Aiello writes books that are “screenplay-ready,” with tight scenes, strong dialogue, and a three-act structure. “I am drawn to authors who have also written for the screen,” Aiello says, citing such writers as Rod Serling, F. Scott Fitzgerald, and William Peter Blatty.

Aiello also writes a song for each of his books, which is featured in the story. The complete lyrics appear at the end of the books.  For a scene in LEGION’S LAWYERS, Aiello composed a song titled “All I Know.” A music video is pending, but the song can be heard on YouTube at https://www.youtube.com/watch?v=Y11j7biCGus

The author’s combination of hard-boiled legal action accompanied by its own, built-in soundtrack makes for an irresistible reading, listening – and potentially viewing – experience.

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Please tell us a bit about your book and what you hope readers take away from reading it?

Legion’s Lawyers tells the story of the fictional, San Diego insurance defense law firm of Legion & Associates. The head of the law firm, Roger Legion, rules the law firm with an iron fist and he views the courtroom as an arena to slay an adversary. His methods are ingrained into his lawyers. A Mexican drug cartel tries to persuade him to provide them with assistance and when he refuses, it incites retaliation. The cartel is aided in their efforts by at least one of the lawyers in the firm.

Who are your favorite characters in the story? 

Roger Legion is the ultimate anti-hero. He is a military leader and a father figure. He will do whatever it takes to win, regardless if it is honest. In anger, he will throw a punch. He is fearless.

Do you have a favorite line or excerpt from your book?

“I realized that a law firm is like a principality. And I’m the guy who leads the army. I have to be cruel, because that’s the only way I can command my lawyers’ absolute respect.”

If your current release were to be turned into a movie, who would you love to see play what characters and why?

Roger Legion is extremely complex, but I am asked this question often. I believe Russell Crowe could play Roger Legion. For Rolf Adler, a sophisticated assassin, I believe that Chris Evans would be good. I would like Anna Kendrick to play Lisa Nastasi.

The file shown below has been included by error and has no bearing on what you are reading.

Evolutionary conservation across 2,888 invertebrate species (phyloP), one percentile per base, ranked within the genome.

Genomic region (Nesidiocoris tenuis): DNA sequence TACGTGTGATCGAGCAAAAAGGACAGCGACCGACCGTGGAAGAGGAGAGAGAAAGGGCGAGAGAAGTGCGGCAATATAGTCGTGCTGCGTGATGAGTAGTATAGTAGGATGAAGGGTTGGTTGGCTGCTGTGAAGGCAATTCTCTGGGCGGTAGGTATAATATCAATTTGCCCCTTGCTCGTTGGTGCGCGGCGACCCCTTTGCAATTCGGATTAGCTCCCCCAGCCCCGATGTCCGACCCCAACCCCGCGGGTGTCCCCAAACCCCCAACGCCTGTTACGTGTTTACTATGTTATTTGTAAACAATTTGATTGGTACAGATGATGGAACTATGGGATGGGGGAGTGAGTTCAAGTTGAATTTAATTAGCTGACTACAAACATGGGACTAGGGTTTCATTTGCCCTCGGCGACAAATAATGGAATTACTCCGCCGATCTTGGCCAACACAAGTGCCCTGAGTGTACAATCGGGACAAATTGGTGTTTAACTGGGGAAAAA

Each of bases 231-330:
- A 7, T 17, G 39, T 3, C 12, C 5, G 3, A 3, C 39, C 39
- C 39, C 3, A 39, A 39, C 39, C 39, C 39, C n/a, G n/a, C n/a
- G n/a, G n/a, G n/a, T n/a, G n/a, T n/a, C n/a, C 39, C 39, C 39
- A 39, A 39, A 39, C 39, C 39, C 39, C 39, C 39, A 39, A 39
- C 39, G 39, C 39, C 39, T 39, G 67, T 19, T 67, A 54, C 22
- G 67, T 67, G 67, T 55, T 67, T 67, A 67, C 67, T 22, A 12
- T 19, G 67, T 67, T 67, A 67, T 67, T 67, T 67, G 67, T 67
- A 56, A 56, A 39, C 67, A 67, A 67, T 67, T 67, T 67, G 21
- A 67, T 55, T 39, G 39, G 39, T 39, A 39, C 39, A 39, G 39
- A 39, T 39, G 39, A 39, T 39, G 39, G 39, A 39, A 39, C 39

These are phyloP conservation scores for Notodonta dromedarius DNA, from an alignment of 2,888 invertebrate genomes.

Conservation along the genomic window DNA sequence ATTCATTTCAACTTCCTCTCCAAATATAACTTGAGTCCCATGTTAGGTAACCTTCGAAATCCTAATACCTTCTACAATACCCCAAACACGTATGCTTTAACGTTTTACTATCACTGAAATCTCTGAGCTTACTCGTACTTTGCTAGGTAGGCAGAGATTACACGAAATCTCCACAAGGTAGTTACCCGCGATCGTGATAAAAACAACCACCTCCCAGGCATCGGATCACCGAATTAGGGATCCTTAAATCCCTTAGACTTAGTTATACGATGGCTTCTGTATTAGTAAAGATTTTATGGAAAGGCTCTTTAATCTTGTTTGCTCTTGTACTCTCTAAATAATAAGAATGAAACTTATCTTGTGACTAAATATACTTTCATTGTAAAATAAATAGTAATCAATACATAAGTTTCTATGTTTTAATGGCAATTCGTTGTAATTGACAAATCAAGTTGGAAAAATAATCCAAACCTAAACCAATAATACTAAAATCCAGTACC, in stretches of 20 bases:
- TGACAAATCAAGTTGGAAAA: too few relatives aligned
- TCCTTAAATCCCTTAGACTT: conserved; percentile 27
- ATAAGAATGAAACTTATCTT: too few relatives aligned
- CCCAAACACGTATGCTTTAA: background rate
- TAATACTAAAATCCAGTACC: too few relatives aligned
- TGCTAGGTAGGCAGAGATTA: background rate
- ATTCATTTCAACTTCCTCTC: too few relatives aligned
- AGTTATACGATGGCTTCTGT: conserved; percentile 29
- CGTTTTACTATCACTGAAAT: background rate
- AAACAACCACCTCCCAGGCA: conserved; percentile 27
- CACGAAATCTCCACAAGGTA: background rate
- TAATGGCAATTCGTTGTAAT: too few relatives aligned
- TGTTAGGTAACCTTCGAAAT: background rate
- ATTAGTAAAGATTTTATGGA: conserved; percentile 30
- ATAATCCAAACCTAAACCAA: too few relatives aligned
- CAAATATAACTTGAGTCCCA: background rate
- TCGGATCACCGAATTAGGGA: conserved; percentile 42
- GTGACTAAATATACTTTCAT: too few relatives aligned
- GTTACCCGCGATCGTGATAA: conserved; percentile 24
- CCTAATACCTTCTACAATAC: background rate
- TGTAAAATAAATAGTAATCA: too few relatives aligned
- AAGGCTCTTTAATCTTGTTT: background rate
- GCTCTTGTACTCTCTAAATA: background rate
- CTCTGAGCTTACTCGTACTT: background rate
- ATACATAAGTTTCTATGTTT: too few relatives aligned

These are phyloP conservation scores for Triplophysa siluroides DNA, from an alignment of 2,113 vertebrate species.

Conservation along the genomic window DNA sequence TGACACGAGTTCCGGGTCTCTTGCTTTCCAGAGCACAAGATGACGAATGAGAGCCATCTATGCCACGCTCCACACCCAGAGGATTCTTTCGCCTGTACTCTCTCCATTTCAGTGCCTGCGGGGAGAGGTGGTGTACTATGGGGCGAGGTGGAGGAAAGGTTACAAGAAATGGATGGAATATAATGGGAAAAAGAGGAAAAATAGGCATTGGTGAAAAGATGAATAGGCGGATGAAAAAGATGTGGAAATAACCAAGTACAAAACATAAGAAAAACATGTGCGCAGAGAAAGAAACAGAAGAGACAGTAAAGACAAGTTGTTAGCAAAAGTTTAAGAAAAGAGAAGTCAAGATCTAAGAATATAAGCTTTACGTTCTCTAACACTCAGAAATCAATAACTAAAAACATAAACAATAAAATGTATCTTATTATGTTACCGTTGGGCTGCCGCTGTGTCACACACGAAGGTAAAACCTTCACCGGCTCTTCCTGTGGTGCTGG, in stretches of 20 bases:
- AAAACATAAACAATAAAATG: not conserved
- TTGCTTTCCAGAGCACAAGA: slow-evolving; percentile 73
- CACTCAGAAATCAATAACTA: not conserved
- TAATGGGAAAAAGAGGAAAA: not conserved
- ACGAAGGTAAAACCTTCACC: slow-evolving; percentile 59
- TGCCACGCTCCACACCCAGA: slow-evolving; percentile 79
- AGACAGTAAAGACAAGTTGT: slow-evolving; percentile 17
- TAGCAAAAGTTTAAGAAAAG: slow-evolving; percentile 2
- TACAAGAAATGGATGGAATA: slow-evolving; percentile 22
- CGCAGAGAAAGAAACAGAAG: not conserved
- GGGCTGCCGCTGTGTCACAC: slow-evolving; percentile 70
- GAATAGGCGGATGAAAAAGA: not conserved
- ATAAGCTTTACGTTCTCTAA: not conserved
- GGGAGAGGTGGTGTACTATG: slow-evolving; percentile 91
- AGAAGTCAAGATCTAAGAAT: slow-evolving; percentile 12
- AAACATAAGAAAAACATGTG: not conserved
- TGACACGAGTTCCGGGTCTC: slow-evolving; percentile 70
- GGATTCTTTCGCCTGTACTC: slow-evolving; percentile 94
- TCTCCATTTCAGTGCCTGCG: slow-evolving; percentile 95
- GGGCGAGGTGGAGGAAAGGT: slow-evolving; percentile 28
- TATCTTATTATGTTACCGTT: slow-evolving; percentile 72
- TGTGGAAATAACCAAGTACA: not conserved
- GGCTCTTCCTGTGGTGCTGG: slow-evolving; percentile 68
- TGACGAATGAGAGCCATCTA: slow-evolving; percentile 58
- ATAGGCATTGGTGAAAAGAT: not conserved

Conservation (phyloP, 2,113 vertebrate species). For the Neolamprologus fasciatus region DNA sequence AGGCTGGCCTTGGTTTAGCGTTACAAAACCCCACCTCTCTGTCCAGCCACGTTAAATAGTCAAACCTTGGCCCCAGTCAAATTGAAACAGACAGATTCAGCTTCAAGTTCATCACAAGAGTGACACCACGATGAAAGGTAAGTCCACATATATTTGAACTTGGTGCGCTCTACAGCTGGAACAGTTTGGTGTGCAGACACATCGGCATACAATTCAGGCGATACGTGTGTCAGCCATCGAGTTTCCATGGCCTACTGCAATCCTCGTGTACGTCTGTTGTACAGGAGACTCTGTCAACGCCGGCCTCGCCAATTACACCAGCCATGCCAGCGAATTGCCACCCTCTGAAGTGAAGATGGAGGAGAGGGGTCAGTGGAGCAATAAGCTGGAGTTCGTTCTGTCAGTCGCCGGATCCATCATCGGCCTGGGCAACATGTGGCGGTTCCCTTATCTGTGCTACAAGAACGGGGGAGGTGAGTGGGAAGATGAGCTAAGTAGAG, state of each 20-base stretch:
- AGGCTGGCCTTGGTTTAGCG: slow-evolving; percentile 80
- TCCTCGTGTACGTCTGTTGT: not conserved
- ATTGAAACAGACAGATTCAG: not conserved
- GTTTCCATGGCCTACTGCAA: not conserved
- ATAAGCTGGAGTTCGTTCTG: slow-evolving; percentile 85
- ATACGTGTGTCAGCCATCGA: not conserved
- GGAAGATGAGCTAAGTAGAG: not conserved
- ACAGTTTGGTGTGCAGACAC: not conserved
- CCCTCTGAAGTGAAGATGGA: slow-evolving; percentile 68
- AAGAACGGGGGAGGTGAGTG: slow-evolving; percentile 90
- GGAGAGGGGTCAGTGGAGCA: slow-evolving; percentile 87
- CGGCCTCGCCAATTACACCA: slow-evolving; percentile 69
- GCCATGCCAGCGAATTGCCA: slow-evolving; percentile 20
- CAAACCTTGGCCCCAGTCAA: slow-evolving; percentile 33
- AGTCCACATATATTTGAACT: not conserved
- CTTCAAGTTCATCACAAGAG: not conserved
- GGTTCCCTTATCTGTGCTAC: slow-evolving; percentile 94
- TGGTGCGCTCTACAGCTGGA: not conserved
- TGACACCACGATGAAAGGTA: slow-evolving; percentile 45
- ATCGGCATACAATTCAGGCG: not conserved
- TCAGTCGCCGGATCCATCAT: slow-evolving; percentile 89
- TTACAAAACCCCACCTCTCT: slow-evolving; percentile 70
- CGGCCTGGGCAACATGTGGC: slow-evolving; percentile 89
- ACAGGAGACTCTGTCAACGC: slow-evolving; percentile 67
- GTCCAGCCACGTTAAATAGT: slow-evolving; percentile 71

What are your favorite aspects of writing?

I love the idea of creating a world that you can control. The challenge to me is making the storylines intersect in a cogent way to make the story exciting and interesting.

You’re least favorite aspects of writing?

Doing the publicity for the book. The competition is fierce. It becomes easier as you build a fan base.

Who are some of your favorite authors/books?

I read authors who have also written for the screen, like Rod Serling, F. Scott Fitzgerald, William Peter Blatty, and Gillian Flynn.

What are you reading right now?

No time to read right now. I just completed my forth book and I am in the editing process. I am also beginning the outline for my 5th book.

If you could have a dinner party and invite five authors – dead or alive – who would they be and what would you serve them?

Ernest Hemingway, Rod Serling, H.G. Wells, Mario Puzo, and Herman Miller. I would serve meat and pasta, served al dente.

What is a book that you wish you could say that you had written and why?

Fifty Shades of Grey for its sales (not content). With sales of that magnitude, your life as an author is changed forever. Plus, the clout in Hollywood is enormous.

What is the greatest piece of advice (for writing and/or just living) that you have heard?

Do what you like and the money will follow.

Interview with Elisabeth Amaral, author of ‘Czar Nicholas, The Toad, and Duck Soup’

Elizabeth AmaralA native New Yorker, I have lived in the city for much of my life. My first jobs after graduating from NYU were jewelry design and case worker for the Departments of Welfare of New York City and Cambridge, Massachusetts. This was followed by co-ownership of a children’s boutique (Czar Nicholas and the Toad) and a restaurant (Duck Soup) in Cambridge near Harvard Square. I then worked as an industrial purchasing agent in New Jersey, and for the last 25 years have been a real estate broker in Manhattan, accumulating stories of the wonder and madness that is this city. I published a book of short stories (When Any Kind of Love Will Do), wrote two children’s books and a memoir (Czar Nicholas, The Toad, and Duck Soup), and am currently working on a novel.

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Q: Welcome to Beyond the Books, Elisabeth. Can we start out by telling us whether you are published for the first time or are you multi-published?

I have published three books, the first in 2007. It was a short story collection titled When Any Kind of Love Will Do. That was followed by Elodie at the Corner Market, a children’s book. My memoir, Czar Nicholas, The Toad, and Duck Soup was published in late October, 2014.